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Japan: the Fuji Yama National Park, the height of Japanese tourism

Foreign visits are back on the rise

Tourism in Japan is once again on the rise, after the tragic Fukushima episode. Within the last 7 months, it even progressed by 27%. It is undeniable that the destination is worth the trip. But the promoters of Japanese tourism want to get out of the traditional tours and highlight attractive points of interests that are easily accessible but have been unjustly ignored, so far. We’ll show you why with this 4 day excursion in the Fuji Yama region, organized by Visit Japan and JTB Travel.

Rédigé par Jean Da Luz translated by Joséphine Foucher le Mardi 10 Mars 2015

The Fuji Yama, listed as a UNESCO heritage site, culminates at 3,776 meters. /photo JDL
The Fuji Yama, listed as a UNESCO heritage site, culminates at 3,776 meters. /photo JDL
Of course Tokyo and Kyoto are two unmissable steps when visiting Japan, but one should not summarize the Empire of the Rising Sun to just these two cities.

Which is why, without having to suffer hundreds of kilometers, it is completely possible, through an organized tour or individual trip, to spice up your visit with a few strategic detours.

You’ve had enough of the kabukis, the runkari and its puppets, the Nô theater, floral art, erratic acrobatics to avoid the small electric cars at the Tsukji (1) fish market that run into you without warning?

Then let’s head to less bustling areas, sure, but that are nonetheless full of Japanese spirit, mysticism, and values.

It is completely possible to be entertained for 3, 4 days in the 5 lakes region, in the Fuji-Hakone-Izu Park (2).

Far (but not too much) from the urban setting and the skyscrapers of the capital, here are some more rural landscapes for nature-lovers, between large water bodies, mountains, Japanese gardens, sanctuaries, and cable-cars that enable to take in, through only one look, vast stretches of land that offer an unforgettable view.

Listed as a UNESCO site, the Mount Fuji culminates at 3,776 m

One of Asia’s most important arches, established at the foot of Mount Fuji /photo JDL
One of Asia’s most important arches, established at the foot of Mount Fuji /photo JDL
Our visit begins with a short tour of the lakes, in the enchanting region of the Fuji.

Some of them are of volcanic origin, and while it is difficult to swim due to the strong current, one can still fish or take a boat tour.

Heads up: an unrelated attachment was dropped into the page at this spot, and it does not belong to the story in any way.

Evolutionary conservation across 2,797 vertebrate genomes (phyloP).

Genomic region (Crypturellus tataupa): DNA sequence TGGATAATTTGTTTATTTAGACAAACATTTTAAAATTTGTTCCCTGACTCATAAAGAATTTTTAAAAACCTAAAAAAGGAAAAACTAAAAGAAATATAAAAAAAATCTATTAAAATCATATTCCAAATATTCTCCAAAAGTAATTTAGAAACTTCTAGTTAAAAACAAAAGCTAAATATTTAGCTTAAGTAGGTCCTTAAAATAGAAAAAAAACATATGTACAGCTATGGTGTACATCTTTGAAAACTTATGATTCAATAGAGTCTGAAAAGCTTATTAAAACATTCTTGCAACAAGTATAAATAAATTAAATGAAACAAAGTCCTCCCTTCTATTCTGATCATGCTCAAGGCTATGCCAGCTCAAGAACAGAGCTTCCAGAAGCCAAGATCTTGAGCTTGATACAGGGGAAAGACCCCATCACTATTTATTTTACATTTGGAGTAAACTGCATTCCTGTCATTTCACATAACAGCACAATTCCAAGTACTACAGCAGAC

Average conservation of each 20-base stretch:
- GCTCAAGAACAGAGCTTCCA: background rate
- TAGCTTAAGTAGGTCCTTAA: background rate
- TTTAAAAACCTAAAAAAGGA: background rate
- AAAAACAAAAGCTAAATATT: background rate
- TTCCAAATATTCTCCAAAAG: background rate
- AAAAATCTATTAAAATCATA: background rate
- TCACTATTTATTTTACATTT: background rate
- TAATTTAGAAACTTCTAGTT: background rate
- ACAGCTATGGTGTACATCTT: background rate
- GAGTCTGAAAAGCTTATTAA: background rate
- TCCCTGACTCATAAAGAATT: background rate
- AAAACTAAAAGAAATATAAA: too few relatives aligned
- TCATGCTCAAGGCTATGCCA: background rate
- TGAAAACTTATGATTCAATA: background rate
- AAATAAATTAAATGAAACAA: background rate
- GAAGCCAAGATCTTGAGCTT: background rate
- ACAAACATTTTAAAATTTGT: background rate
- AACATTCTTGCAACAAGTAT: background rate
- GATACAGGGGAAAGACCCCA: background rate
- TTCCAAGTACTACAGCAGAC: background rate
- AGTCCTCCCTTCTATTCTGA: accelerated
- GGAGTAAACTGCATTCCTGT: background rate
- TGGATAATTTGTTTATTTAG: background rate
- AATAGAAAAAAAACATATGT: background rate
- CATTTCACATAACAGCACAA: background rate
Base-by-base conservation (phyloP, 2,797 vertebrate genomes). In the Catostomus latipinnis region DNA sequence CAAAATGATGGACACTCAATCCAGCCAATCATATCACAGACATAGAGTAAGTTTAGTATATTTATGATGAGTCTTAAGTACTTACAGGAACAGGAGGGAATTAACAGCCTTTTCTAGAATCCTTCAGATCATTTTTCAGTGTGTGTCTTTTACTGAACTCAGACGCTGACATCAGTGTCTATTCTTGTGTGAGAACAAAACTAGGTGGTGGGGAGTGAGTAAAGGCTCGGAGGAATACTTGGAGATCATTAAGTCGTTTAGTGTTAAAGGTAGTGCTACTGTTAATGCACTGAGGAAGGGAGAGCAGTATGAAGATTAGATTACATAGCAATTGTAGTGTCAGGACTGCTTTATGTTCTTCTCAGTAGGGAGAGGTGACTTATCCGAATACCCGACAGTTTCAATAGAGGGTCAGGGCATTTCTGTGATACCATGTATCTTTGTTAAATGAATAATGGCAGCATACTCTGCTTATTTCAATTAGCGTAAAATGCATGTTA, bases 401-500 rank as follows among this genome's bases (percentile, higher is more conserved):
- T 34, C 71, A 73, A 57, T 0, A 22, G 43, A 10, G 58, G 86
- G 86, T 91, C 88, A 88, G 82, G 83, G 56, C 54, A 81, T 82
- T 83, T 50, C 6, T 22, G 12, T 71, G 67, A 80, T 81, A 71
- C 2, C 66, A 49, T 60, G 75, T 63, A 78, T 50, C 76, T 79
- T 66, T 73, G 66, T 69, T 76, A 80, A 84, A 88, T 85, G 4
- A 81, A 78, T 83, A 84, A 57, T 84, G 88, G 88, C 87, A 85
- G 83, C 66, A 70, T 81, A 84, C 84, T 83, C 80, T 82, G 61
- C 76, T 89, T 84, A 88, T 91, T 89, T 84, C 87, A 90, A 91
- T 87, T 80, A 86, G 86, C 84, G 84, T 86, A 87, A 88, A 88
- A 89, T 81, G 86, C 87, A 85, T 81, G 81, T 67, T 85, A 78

This region is filled with legends, ferocious dragons who eat little kids, and fearless monks.

Now, time to head to Mount Fuji. Listed as a UNESCO heritage site and located at one hundred kilometers from Tokyo, this symbol of Japanese spirituality culminates at 3,776 meters.

But before starting its ascent, a stop at the Pilgrims’ Traditional House (Oshi) is mandatory.

Two monuments still stand, also listed at heritage sites, but they only open their doors in July and August, during the high season.

It is here that visitors would stay and pray before heading to the peak.

The Mount Fuji is not only a site of devotion, but of festivities as well.

Out of the three fireworks festivals that take place in the country, the one at Fuji, in August, is the most popular and attracts close to 170,000 people every year.

Chants, dances, and fire columns are lit up in the streets to honor the Gods.

Purposely set up for the event, the site managed by the kakugyou monks is impressive with its row of cedars that are over 300 years old, and its monumental arche, one of Asia’s largest.

Lions sculpted in dark lava stone adorn the initiatory path that invites travelers to walk towards the top.

But it must be done the right way: pilgrims have to redeem themselves and first put on a white robe (that of death) to climb up, die spiritually to then be symbolically reborn.

Ôyama eki and its shintô temple, Ôyama Afuri Jinja

The Shintô temple, Ôyama Afuri Jinja /photo JDL
The Shintô temple, Ôyama Afuri Jinja /photo JDL
Every year, during the two months of opening (July and August), 2 to 3 million people flock to Fuji and, 300,000 of them attempt the ascent.

After the first step, (accessible by car) at 2,305 meters (5th station), it takes 5 hours to climb to the top.

Depending on the time of year and weather, the Fuji Yama can hide behind a thick layer of clouds or pierce with its spectacular white top, that looks like a spear, the stratocumulus…

If you missed this slot, then head to the Kachi Kachi cable railway. Here, there is an incredible panoramic view of the lake and resort ,of the same name, along with a beautiful lookout area on the mountain.

As a plus, and depending on the season (Fall), the woods at the bottom come alive with vibrant shades of red, yellow, and auburn offering the most wonderful spectacle to the eyes and other senses.